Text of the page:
One of the country’s top information technology expert, Joey Gurango of the Philippine Programmers Rating, was in town this week to explore partnerships with local institutions, including information and communications technology (ICT) schools and the Department of Education, to push for a broader awareness among the Palaweno youth on the importance and significance of programming or coding as a path for higher education.
As reported by Palawan News, they are exploring to roll out a course designed for senior high school students that will expose them properly to the field of information technology and computer programming, and in the end hopefully, encourage more students going to college to take up related courses.
The rationale for such an initiative, according to Mr. Gurango, is that the Philippines is actually lagging behind its neighboring countries in having enough programmers to help build the engines of growth in many aspects of development, particularly those that require information technology systems.
“Enrollment in ICT and computer sciences has been declining. And the best way to address this is to get high school students interested,” Mr. Gurango says.
Mr. Gurango is exploring ways to get the Department of Education to incorporate their approach to teaching information technology and basic coding in high school. He notes with concern that even while the country’s computer schools produce an average of 25,000 computer science graduates every year, “most of them cannot code.”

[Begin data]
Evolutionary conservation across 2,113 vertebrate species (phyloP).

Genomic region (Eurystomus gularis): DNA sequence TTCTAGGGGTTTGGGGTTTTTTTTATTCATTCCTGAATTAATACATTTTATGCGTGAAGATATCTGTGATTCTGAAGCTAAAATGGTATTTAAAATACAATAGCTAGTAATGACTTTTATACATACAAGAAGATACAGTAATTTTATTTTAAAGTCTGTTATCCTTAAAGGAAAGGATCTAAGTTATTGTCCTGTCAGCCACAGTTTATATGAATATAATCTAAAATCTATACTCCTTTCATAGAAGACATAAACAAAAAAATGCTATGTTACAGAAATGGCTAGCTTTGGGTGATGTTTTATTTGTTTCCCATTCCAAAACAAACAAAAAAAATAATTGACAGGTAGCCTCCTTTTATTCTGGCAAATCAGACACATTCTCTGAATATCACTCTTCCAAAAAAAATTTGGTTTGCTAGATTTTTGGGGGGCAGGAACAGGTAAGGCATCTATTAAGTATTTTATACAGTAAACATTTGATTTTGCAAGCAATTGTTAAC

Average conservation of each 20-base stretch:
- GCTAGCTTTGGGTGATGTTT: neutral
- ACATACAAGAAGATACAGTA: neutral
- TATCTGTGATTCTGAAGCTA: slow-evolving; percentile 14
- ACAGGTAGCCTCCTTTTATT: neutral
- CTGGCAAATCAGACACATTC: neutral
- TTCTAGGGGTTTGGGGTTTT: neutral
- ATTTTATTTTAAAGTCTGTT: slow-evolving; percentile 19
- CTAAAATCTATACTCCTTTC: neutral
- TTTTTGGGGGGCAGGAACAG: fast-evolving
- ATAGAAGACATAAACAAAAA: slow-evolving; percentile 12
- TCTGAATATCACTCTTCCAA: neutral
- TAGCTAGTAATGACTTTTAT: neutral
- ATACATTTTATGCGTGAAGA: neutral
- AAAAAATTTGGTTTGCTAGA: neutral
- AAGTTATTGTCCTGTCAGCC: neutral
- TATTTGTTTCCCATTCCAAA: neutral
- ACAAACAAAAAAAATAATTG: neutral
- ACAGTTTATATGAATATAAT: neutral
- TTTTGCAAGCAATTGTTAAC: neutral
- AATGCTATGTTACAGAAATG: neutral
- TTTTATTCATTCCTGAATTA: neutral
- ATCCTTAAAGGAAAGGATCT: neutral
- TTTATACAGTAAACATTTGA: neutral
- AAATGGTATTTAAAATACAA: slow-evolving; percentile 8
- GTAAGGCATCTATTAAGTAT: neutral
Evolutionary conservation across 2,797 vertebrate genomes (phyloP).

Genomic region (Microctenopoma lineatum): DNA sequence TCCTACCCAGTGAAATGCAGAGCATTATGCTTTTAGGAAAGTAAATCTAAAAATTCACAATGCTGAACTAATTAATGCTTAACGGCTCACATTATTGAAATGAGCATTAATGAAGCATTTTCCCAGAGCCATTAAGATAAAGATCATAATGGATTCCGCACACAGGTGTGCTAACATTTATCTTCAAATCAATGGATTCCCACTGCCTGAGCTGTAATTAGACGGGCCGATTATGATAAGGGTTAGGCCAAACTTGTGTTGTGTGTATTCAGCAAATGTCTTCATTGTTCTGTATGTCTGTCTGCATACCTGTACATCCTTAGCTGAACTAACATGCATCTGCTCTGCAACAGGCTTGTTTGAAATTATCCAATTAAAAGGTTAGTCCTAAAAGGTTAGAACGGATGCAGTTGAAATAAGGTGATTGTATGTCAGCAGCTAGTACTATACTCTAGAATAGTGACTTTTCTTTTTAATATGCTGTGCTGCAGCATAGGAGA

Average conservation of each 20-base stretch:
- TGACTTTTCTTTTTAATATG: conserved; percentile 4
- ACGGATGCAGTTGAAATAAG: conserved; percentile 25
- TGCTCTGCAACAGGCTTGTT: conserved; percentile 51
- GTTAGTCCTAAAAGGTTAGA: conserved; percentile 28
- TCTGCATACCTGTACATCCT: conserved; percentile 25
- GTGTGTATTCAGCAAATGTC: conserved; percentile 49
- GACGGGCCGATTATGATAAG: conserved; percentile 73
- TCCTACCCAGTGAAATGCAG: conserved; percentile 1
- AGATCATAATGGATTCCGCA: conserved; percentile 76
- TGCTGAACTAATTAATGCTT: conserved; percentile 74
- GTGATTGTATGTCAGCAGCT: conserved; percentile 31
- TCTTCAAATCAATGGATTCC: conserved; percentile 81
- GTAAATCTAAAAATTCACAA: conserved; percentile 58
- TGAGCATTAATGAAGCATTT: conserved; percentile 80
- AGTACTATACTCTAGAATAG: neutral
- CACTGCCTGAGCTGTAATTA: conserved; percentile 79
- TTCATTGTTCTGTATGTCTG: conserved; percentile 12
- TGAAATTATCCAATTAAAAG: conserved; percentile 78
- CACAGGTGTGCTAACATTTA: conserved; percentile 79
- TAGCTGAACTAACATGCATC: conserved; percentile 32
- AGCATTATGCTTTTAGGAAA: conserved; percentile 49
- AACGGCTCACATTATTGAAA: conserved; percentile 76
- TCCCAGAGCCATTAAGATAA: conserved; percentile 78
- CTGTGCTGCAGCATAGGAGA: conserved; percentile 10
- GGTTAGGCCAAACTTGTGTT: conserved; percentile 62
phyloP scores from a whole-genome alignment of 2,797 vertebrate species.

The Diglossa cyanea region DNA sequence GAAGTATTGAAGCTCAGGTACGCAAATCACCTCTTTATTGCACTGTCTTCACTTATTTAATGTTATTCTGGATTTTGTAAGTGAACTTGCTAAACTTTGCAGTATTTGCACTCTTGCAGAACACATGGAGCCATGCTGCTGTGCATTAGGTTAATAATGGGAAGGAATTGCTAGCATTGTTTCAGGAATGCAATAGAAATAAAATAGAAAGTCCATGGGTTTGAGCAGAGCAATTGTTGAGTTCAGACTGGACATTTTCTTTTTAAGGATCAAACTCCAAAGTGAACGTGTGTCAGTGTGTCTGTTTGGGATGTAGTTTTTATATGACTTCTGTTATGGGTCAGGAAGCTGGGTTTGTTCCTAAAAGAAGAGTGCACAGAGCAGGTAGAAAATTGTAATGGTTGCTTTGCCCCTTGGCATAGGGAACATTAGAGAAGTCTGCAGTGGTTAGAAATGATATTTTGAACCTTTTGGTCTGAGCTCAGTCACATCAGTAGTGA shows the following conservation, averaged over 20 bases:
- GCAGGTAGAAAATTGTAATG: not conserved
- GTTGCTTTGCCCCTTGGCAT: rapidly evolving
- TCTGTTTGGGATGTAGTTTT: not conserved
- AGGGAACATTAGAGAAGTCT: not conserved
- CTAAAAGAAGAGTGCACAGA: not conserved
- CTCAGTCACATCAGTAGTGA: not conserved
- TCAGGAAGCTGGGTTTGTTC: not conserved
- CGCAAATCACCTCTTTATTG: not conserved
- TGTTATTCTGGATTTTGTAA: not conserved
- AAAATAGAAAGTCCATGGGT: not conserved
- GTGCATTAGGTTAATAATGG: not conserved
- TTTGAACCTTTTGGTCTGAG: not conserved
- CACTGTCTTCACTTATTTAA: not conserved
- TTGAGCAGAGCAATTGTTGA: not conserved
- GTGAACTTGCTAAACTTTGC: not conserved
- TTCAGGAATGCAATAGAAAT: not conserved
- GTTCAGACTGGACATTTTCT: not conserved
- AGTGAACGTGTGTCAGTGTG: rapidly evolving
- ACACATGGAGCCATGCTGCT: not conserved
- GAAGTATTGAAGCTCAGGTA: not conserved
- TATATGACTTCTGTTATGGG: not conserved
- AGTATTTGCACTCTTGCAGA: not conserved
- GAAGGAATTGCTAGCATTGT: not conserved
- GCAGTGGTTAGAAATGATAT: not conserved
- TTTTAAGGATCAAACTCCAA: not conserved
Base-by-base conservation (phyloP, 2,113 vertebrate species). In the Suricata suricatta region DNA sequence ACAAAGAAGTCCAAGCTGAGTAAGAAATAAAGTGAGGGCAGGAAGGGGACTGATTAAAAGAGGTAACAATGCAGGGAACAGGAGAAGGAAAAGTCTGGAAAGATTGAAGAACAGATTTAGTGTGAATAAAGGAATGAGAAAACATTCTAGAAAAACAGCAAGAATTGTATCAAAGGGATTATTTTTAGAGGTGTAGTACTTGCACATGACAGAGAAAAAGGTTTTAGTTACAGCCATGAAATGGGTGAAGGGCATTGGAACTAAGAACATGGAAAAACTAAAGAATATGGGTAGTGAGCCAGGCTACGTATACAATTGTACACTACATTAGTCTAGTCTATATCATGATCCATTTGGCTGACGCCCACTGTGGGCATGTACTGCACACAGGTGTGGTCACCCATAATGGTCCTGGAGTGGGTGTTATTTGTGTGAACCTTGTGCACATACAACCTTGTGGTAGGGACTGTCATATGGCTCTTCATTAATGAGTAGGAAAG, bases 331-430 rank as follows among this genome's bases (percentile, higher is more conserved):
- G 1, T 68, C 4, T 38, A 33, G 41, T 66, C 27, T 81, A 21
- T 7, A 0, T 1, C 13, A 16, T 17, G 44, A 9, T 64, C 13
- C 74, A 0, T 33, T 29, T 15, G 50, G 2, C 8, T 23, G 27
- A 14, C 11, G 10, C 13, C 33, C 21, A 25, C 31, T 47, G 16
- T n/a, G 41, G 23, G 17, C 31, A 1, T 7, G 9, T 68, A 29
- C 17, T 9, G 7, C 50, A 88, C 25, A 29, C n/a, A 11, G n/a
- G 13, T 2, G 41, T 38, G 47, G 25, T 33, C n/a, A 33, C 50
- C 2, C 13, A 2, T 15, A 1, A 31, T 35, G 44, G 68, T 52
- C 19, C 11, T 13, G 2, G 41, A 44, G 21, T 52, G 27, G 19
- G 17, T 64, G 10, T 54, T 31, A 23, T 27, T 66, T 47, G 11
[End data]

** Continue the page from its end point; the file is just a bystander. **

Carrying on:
“We don’t have enough people who can code in this country,” he says.
Pioneering such an undertaking in Palawan will be a significant milestone, as even the city of Puerto Princesa has the vision to shore up its ICT potentials for investors including the business process outsourcing (BPO) industry.
In our fast-changing technical world, our ability to catch up with everybody else arguably hinges on the capacity of our information and technology sector, which most experts agree is too far undeveloped. It manifests in several ways, including the lack or many cases absence of capable teachers to teach coding.
Countries like India, Vietnam and even Singapore whose small land area can literally fit inside Palawan, have a much bigger and more robust ICT sector. This simply means they are way ahead in technology development.
The demand for ICT programmers and coders is expected to increase over the years, as technological needs broaden. A proper appreciation of this reality is what is needed by our policy and development planners. Interventions such as what the Philippine Programmers’ Rating is trying to do is an important small step in the right direction.